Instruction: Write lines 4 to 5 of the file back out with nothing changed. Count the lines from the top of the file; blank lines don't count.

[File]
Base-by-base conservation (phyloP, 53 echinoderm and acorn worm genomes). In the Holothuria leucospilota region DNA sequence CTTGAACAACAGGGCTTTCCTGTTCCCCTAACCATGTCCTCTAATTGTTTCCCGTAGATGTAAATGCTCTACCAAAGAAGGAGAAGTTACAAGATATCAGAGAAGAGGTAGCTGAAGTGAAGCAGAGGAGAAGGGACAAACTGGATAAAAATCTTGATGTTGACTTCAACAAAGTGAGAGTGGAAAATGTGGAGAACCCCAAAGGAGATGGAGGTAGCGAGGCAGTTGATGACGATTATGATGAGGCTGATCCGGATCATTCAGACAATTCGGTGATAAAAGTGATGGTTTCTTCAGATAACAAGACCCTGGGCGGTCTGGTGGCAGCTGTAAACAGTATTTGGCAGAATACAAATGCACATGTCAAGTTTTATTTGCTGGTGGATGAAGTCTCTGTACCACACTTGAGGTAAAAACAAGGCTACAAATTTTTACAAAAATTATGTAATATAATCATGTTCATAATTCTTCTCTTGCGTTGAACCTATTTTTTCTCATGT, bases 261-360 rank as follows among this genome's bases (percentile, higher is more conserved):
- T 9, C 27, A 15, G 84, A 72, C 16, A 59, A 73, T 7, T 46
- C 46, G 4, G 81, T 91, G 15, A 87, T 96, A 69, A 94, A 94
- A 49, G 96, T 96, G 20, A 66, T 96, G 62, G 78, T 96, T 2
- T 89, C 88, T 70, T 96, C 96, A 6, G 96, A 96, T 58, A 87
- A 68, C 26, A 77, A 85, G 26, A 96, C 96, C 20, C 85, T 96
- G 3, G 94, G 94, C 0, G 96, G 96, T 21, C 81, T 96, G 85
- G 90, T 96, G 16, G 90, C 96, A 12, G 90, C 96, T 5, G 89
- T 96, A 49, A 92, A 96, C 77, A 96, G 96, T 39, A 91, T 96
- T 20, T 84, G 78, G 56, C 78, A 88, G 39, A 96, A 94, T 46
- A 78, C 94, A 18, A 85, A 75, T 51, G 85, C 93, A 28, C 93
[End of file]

- A 49, G 96, T 96, G 20, A 66, T 96, G 62, G 78, T 96, T 2
- T 89, C 88, T 70, T 96, C 96, A 6, G 96, A 96, T 58, A 87